Be sure to cover all the bases with the field office or contract administrator. It's unlikely that your field office or contract administrator will require you to accept households headed by minors who aren't emancipated, so the key question is whether you may exclude emancipated minors. But you should also ask if you may deny an application when the household includes both an adult and a minor within the category of “head, co-head, and spouse.” These households also pose a significant risk to your bottom line since the adult head, co-head, or spouse could move out.
It's also important to note that excluding all households headed by minors isn't discriminatory, says attorney Kathelene Williams. Some managers mistakenly assume that the fair housing laws apply in this situation because these laws prohibit managers from discriminating against households that include minors. But this stems from the fair housing laws' prohibition on discrimination against “familial status” or families with children. Excluding households headed by minors is age discrimination at most. And the laws prohibiting age discrimination protect only older adults, says Williams.
Tip #2: Know Your State's Law on Emancipated Minors
To ensure that your leases are enforceable, familiarize yourself with your state's law on emancipated minors, says Williams. Confirm with your lawyer what the age of majority is in your state. Knowing your state's law is important even if you are fortunate enough to have a contract administrator or HUD field office that lets you deny applications of households with minor heads, co-heads, or spouses.
However, this may not be enough to protect you in all situations because every household that includes a minor can potentially become a household headed by a minor. For example, a household head may be sent to prison and a court may deem a 17-year-old minor in the household responsible enough to take care of the rest of the family and be declared an emancipated minor. In this case, you may need to get a copy of her emancipation order as proof that a lease signed by her would be enforceable.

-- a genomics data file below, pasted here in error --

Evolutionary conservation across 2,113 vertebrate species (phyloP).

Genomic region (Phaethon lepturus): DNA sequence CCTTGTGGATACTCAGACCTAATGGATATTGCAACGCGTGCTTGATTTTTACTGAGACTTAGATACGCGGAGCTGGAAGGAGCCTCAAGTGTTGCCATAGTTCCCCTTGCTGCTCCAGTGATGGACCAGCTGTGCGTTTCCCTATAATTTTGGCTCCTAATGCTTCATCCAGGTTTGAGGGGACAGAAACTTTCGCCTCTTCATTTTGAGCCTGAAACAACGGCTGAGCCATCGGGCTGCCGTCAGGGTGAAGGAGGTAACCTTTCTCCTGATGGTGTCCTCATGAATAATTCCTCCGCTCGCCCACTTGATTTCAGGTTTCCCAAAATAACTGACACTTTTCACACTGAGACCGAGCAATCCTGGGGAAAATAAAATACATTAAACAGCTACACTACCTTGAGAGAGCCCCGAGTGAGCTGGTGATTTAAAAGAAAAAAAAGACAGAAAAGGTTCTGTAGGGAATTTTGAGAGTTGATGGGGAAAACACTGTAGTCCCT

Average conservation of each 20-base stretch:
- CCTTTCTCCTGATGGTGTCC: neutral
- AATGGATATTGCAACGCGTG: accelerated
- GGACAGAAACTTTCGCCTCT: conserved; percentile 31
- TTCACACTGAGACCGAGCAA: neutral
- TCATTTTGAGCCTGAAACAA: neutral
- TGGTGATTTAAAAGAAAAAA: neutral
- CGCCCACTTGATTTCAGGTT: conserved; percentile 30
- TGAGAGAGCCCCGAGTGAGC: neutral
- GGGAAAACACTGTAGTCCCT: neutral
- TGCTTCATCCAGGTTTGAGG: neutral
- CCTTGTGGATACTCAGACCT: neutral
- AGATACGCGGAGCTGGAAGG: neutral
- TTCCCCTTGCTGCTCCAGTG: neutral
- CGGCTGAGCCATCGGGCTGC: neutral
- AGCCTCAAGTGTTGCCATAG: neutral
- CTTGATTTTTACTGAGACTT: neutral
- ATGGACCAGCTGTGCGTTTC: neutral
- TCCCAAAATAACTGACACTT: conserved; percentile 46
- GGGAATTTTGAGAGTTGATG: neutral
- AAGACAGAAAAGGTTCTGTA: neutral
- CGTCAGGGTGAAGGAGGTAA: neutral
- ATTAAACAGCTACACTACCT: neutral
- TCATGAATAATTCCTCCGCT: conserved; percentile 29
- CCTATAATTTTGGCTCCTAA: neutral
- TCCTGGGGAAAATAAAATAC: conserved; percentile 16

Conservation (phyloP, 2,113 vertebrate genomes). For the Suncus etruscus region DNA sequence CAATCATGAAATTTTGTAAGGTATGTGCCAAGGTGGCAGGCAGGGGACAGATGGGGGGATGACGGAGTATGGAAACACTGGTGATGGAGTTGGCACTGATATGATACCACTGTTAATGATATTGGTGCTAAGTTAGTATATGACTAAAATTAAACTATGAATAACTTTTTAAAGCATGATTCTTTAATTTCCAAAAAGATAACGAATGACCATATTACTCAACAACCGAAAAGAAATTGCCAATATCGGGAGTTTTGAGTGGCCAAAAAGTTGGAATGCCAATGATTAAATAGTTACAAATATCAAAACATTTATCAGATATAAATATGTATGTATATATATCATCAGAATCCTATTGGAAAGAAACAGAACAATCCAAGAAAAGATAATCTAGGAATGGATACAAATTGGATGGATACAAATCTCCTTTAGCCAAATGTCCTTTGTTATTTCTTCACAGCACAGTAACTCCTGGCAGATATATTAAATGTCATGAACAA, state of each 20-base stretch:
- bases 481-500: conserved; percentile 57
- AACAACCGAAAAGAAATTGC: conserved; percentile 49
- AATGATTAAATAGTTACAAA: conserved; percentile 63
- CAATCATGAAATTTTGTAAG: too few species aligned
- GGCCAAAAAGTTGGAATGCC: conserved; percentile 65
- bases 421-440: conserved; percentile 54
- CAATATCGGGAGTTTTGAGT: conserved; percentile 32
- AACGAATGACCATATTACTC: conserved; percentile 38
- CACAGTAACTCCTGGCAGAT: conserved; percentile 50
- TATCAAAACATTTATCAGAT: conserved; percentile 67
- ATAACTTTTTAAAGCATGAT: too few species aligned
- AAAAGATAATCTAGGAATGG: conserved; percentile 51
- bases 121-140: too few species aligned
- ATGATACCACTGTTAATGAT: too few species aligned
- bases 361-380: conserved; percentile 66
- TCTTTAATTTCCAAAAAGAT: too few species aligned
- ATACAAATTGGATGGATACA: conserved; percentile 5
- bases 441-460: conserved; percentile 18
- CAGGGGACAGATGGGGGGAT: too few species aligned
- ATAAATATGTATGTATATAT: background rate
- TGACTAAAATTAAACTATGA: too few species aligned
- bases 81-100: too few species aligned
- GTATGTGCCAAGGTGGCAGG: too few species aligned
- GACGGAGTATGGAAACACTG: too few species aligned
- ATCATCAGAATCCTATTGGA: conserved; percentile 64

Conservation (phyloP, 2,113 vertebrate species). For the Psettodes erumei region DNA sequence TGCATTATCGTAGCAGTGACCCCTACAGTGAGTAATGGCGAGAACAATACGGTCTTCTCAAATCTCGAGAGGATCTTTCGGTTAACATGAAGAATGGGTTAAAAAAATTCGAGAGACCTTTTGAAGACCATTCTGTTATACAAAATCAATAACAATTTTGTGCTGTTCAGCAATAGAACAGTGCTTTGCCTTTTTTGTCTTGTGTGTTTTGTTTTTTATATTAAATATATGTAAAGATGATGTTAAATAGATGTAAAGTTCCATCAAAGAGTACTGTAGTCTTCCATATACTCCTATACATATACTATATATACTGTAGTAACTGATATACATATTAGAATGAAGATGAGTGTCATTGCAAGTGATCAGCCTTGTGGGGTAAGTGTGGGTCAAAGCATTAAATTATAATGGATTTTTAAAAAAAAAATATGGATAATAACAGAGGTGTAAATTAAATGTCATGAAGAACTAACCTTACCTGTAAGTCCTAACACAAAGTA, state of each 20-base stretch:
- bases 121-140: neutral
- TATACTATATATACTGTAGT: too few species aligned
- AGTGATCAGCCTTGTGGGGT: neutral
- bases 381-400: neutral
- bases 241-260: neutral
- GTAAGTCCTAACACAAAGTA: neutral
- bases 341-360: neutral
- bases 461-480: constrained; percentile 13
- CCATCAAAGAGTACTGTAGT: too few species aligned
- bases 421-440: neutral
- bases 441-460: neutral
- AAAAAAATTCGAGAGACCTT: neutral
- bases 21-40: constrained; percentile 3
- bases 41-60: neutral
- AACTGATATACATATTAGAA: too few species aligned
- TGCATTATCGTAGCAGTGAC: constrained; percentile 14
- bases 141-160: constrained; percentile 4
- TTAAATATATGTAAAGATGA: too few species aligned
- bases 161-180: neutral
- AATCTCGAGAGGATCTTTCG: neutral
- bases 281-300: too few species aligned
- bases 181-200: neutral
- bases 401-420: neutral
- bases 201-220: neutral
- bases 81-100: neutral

Remember to verify that any minor who claims to be emancipated does, in fact, meet your state's legal requirements for emancipation. Get a copy of the emancipation order, or if your site is in a state where marriage alone is sufficient, get a copy of the marriage certificate.
Tip #3: Spell Out Policy in Resident Selection Plan
Put together a site policy on emancipated minors. This gives you an opportunity to educate your staff about your state's laws on emancipated minors. And it ensures consistency. If you accept one household headed by an emancipated minor who is otherwise eligible to live at your site, you should accept all eligible households headed by emancipated minors.
Doing so closes the door to potential lawsuits. Without a set policy, managers may forget how an application submitted by an emancipated minor was previously handled. As a result, if one applicant was rejected while another was allowed to apply and if the denied applicant was of a protected class, he might be inclined to sue on the basis of discrimination.
Tip #4: Count Emancipated Head's Income in Household Income
Be sure to include the income of minor heads, co-heads, or spouses in household income. This is an exception to HUD's usual policy that the earned income of household members under the age of 18 isn't counted in household income.
In some instances, households may include emancipated minors who aren't the head, co-head, or a spouse of either. In these cases, the ordinary rule applies. The earned income of dependent emancipated minors isn't counted in household income [Handbook 4350.3, par. 5#3].
Kathelene Williams, Esq.: Member, The Law Firm of Williams and Edelstein, P.C., 7742 Spalding Dr., Norcross, GA 30092; www.williams-edelstein.net.
Search Our Web Site by Key Words: leases; minors; emanicipated minors; screening applicants